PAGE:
Despite the challenge, the four-person team recognizes the interesting opportunities this project provides. Specifically, they envision an outdoor “room” for Project Horseshoe Farm to use.

“We had this great opportunity to create an exterior room that can benefit all the programs within the organization,” said Zach Cundey, one of the team members.

“Our plan is to create a really functional, flexible space where lots of different activities can happen. We want Project Horseshoe Farm to be able to use the space in all of their programs,” added student Claudia Paz Melendez.

Project Horseshoe Farm homes

The second team is working on a different but very valuable project for Project Horseshoe Farm. The students’ task is to build a series of small homes on land the nonprofit owns. These homes will be used in the organization’s housing program, which helps community members unable to live on their own transition back to independent living. The houses will serve as a final step for them to have their own space and home but remain very much a part of the Project Horseshoe Farm community.

Dr. John Dorsey, founder and director of Project Horseshoe Farm, is thrilled with this project and its implications. “This project is so spectacular,” he said. “It meets a local need but it also serves as a model that people from rural communities all over can look to. I could see not just other nonprofits but even churches adopting this type of project.”

Both fifth-year teams graduated this month, but the work won’t end until the projects are complete. Even though they have graduated, the students stay on as volunteers to finish the project.

“They make an unusual commitment that I don’t think a lot of people would do,” said Butts-Ball. “They will be volunteers – not getting academic credit, not getting paid – and hopefully within a year we will have a row of small homes and a courtyard for Horseshoe Farm to use.”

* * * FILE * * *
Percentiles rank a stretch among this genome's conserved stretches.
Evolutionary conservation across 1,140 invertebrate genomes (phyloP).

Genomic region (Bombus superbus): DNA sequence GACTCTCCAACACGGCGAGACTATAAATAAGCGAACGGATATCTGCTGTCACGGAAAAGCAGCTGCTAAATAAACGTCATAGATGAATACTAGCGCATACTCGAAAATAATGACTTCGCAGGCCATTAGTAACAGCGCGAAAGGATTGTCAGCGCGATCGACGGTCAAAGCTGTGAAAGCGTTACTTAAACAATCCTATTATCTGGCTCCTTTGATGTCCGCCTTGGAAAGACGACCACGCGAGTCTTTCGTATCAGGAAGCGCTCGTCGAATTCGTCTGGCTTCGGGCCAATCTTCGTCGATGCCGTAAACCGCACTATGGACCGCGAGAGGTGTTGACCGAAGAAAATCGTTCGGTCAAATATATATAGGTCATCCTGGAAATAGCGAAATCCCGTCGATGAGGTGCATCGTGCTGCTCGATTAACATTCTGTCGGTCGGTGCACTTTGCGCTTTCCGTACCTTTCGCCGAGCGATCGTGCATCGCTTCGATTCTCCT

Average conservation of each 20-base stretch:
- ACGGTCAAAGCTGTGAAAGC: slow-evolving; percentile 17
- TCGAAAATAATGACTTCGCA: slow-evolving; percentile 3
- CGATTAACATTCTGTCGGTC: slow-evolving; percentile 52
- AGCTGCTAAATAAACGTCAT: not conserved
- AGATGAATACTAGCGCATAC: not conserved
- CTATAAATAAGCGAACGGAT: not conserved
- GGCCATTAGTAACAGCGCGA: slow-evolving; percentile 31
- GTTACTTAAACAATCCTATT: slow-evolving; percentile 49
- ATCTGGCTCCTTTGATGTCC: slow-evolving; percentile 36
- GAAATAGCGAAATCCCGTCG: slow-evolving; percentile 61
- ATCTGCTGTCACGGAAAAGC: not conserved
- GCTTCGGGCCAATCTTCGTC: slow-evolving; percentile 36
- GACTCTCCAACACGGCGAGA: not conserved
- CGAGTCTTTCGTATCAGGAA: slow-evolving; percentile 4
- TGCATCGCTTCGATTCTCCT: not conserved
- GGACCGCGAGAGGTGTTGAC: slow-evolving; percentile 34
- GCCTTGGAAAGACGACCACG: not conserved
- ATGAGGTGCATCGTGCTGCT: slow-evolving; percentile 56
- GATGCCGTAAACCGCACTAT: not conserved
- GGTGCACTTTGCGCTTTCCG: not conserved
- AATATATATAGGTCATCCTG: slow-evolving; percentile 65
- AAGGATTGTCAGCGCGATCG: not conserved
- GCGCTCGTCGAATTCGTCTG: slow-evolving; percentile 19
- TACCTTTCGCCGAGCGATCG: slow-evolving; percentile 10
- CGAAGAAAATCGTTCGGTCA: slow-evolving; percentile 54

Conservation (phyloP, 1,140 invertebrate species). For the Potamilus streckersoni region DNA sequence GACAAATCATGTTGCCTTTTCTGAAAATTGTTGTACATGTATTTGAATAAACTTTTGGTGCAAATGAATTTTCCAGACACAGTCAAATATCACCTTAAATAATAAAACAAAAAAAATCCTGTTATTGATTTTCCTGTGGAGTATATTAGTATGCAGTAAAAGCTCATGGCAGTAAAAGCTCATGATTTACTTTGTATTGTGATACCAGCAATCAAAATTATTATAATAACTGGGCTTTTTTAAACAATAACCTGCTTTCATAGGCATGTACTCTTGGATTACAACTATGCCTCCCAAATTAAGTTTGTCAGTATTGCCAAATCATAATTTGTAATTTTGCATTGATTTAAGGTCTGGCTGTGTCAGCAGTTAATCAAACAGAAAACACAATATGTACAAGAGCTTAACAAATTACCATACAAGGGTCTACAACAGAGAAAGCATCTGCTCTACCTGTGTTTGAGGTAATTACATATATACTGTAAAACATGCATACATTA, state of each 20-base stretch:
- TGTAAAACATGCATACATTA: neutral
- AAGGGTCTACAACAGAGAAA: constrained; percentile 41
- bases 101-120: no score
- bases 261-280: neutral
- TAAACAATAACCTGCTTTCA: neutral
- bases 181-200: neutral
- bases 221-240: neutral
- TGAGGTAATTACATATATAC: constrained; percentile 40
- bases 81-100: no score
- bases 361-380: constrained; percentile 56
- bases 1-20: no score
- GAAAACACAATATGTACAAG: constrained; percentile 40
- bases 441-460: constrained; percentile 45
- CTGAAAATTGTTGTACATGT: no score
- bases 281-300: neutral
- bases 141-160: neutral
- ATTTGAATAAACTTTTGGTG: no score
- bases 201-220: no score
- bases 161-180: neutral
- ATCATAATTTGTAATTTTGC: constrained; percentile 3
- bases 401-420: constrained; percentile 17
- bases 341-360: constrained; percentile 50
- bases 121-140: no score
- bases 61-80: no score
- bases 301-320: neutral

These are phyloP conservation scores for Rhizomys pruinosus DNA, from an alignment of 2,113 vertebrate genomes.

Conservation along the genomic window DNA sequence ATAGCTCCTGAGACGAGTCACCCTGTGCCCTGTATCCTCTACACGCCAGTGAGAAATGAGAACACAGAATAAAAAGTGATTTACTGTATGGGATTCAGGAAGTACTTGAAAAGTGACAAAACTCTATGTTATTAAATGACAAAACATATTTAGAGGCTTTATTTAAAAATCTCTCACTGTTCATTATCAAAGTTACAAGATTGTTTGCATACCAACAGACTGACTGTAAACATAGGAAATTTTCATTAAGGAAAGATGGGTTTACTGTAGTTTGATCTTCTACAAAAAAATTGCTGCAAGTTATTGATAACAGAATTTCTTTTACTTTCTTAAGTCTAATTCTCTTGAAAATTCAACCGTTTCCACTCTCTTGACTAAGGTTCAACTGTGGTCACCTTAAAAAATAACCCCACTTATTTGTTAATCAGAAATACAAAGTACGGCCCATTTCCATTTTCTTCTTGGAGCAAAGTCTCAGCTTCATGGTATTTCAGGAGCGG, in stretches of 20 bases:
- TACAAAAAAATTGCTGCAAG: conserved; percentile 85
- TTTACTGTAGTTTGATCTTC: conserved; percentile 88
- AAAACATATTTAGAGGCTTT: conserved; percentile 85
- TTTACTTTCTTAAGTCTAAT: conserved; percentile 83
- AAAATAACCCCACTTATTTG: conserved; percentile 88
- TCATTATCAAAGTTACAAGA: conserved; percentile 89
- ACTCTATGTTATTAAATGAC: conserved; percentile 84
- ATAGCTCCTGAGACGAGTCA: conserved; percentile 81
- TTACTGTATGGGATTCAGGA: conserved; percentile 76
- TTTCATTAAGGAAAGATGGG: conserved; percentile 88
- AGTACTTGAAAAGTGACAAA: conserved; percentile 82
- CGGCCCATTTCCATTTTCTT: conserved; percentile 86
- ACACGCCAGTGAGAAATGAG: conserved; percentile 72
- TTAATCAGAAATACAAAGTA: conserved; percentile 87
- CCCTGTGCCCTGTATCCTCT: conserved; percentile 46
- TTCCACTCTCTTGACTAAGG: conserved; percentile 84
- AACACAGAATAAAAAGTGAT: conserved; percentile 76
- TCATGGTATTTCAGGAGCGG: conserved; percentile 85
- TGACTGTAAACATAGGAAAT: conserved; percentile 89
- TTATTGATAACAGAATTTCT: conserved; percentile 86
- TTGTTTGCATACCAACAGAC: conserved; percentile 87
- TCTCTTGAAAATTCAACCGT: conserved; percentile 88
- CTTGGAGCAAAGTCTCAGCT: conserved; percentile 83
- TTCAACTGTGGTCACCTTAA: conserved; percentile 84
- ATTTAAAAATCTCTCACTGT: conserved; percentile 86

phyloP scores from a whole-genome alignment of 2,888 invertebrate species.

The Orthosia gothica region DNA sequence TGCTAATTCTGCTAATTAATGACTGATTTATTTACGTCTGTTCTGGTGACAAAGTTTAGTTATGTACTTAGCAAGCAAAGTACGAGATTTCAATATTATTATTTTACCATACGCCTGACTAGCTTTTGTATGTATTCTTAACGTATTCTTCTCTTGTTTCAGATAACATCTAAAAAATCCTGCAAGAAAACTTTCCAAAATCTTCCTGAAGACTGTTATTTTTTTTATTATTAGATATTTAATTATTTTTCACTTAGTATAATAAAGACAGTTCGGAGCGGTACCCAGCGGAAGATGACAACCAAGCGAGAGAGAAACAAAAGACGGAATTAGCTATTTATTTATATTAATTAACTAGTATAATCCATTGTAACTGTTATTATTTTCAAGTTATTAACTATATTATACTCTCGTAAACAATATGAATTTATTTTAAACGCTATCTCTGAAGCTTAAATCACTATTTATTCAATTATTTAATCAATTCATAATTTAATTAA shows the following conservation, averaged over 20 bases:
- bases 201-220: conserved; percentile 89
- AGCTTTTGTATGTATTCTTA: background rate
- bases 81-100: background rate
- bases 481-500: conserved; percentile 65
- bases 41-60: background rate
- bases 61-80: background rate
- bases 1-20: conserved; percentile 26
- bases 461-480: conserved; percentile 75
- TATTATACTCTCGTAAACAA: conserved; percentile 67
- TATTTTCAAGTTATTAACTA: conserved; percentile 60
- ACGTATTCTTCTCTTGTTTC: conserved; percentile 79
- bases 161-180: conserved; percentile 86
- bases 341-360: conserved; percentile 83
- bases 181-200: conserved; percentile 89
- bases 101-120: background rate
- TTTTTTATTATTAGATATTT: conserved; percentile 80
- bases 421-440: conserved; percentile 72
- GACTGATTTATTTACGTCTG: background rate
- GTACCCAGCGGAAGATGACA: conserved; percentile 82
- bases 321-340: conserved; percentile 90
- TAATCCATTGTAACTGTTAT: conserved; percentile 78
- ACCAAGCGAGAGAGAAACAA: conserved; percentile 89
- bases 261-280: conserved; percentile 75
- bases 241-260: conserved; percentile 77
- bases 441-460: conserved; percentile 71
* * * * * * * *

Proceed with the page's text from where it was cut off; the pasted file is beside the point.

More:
While working on these projects, the students live in the Greensboro community. Dorsey says there’s great opportunity there. “These students come in, learn about how you engage with a community, work with their community partner to raise money for the project, then they design the project and build it, all in two years,” Dorsey said. “It’s a launching ground for their careers – architecture firms from around the world want these graduates — but the impact on Greensboro and Hale County is phenomenal.”

Dorsey believes Rural Studio doesn’t just provide an exceptional educational experience for the students who participate, it makes a difference on the rural Alabama communities where its projects exist.

“Rural Studio has impact at all levels,” he said. “The program has a thousand graduates across the country. Their consultants and visitors come from not just all over the country but all over the world. The economic impact for Greensboro and Newbern and Hale County is enormous.

“If you looked at Greensboro 10 years ago, 80 percent of it was empty and boarded up,” Dorsey said. “There’s definitely an energy here, and without Rural Studio that doesn’t happen.”